Compare Lightning Experience to Salesforce Classic
After completing this unit, you’ll be able to:
- Explain what Lightning Experience and Salesforce Classic are.
- Describe how Lightning Experience helps your business users be more productive.
- Explain why pages perform differently in Lightning Experience than they do in Salesforce Classic.
You Can Help Lightning Experience Help Your Users Go Faster
If you’re a Salesforce admin, you know that Salesforce has two different desktop user interfaces: Lightning Experience and Salesforce Classic. Maybe you already made the move to Lightning Experience, or maybe you’re planning to roll it out to your company soon. Either way, you want your users to benefit from all the speed and power that the modern new user interface has to offer.
In this module, you learn which factors impact Lightning Experience performance. You also learn how to optimize your network, your users’ devices and browsers, and your org configuration to keep everything running at top speed.
Users Expect More from Business Applications
When we developed our previous user interface, Salesforce Classic, we optimized it for data entry and record keeping: retrieving records, editing them, and saving them back to the cloud.
In the last decade, the consumer web has changed, and so have expectations for how web applications work and what you can do with them. We built our new user interface—Lightning Experience—to meet those expectations.
Lightning Experience is designed for action. It lets you build experiences that help your users be more productive. Take a look at the examples below.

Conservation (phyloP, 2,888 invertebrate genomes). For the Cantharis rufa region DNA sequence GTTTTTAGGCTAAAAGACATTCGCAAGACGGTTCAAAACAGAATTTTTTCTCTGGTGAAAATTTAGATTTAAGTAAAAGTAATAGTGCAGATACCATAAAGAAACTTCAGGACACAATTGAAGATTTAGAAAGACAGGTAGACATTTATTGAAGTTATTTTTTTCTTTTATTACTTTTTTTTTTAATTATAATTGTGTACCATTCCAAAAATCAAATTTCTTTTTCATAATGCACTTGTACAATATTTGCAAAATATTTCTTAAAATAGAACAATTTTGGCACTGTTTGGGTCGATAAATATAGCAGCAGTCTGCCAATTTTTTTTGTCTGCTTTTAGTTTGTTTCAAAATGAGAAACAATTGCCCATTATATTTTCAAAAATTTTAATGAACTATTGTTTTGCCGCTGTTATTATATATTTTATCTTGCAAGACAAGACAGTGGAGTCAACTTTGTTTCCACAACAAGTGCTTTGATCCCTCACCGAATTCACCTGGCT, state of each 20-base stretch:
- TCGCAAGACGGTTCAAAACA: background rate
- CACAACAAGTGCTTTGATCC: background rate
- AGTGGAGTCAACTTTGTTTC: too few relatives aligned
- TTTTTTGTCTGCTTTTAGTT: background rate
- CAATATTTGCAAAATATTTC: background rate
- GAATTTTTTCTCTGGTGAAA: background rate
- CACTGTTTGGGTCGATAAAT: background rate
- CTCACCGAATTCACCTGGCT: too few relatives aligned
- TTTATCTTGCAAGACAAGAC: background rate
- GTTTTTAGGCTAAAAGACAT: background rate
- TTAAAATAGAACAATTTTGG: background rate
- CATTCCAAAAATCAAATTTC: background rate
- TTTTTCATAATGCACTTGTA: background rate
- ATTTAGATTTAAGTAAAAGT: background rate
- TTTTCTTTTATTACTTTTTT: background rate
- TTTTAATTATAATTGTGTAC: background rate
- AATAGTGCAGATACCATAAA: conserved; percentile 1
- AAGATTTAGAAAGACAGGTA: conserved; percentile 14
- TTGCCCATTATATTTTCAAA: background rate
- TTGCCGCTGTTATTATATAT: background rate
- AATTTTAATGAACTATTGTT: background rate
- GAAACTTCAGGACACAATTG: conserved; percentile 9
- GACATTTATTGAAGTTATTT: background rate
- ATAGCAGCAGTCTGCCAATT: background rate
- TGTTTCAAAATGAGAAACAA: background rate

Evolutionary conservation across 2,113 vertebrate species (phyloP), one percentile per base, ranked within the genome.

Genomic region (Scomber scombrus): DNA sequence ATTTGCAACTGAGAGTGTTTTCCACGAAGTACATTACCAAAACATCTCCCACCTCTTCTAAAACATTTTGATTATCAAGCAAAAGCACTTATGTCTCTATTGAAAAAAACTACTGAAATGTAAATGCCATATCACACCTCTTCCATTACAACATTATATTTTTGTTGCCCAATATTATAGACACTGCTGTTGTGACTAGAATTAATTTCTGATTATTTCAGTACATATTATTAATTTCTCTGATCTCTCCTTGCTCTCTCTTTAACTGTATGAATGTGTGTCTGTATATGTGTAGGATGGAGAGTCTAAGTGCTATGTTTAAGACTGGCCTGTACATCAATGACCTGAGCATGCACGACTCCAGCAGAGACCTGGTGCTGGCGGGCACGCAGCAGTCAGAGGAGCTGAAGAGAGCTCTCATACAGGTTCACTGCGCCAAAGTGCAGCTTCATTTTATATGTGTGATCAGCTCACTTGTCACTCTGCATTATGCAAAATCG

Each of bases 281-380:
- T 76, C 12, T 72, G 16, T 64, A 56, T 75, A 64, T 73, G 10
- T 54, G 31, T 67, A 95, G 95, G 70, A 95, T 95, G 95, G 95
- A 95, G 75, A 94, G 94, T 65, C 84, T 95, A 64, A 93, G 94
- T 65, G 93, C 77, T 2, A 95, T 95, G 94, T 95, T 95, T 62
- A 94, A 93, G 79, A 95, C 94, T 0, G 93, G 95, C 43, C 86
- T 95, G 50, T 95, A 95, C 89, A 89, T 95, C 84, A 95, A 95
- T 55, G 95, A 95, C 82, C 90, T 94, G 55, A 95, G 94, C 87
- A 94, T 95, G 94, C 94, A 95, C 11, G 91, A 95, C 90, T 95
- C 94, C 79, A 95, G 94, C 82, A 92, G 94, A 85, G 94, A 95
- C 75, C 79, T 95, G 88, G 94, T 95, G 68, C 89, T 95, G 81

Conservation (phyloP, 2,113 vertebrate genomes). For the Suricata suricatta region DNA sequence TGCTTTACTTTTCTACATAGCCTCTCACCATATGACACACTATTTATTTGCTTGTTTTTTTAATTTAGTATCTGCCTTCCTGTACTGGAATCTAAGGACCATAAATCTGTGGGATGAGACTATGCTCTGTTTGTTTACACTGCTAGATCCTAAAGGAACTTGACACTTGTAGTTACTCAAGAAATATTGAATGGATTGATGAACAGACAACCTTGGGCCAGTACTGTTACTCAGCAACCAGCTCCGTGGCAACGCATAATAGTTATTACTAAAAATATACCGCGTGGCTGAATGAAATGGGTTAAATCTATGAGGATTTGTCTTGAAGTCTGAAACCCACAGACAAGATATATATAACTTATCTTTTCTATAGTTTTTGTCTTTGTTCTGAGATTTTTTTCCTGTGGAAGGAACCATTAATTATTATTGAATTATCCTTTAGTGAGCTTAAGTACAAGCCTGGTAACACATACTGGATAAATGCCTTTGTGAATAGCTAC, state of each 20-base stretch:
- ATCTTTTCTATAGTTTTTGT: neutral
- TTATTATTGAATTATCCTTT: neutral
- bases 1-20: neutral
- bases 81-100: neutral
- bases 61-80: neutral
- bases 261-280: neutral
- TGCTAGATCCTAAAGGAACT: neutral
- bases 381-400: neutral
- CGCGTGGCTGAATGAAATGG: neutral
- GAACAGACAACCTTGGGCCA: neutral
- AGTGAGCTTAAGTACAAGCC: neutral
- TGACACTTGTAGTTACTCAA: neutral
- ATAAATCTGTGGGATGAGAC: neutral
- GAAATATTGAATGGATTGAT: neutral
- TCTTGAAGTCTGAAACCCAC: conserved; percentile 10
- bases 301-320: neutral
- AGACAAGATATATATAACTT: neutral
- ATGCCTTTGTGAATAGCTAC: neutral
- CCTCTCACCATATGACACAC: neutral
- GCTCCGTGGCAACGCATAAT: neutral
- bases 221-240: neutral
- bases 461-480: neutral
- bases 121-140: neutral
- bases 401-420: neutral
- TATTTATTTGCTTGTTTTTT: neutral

Lightning Experience Opportunity Workspace
The Lightning Experience opportunity workspace helps your sales reps work their deals faster and smarter.
You can also customize it to support your company’s sales process. Add guidance for your reps, highlight key information, and create custom actions so reps can update records—and close deals—fast.
The Kanban view organizes a set of records into columns, so your reps can track their work at a glance.
Reps can quickly move records to the next stage, just by dragging the opportunity card.
Rich User Experiences, Built with Lightning Components
- Pages are dynamic.
- Users can control how they view data on the page by changing the display density.
- Admins can build pages quickly with standard and custom components.
- Developers can apply business logic right on the user’s device, saving time.
Page Performance in Salesforce Classic and Lightning Experience
So now you know that Lightning Experience is designed to increase your users’ productivity. What does that mean for performance? Let’s look at how web pages are rendered in each user interface. In Salesforce Classic, web pages are generated by the server (your instance of Salesforce), and then they’re rendered on the client (your user’s desktop or mobile device). In Lightning Experience, pages are loaded on your user’s device progressively, component by component.
Because components can contain subcomponents, which sometimes load after the parent component, it’s not always simple to measure when a page has finished loading. We use a metric called “Experienced Page Time,” or EPT, to express the page load time that end users experience.
Salesforce defines EPT as the time when a page starts loading to the time when no activity has occurred for at least two frames (about 33 milliseconds). We need two extra frames to catch asynchronous activities, such as data transfer or user interaction. You’ll learn more about EPTs in the next unit of this module.
Factors That Impact Lightning Experience Performance
As an admin, you can optimize Lightning Experience performance for your users. Here are key points to keep in mind.
- Because the Lightning Experience pages load progressively on the client, it’s sensitive to the performance of your user’s browser and device.
- Lightning Experience requires many web exchanges to render a page, as data moves between server and client, so it’s sensitive to network latency.
- More complex pages with many custom fields or components are slower to render.
In the next unit, you learn how to measure your org’s EPT. When you know how your pages are performing, you have the information you need to spot problems and start fixing them.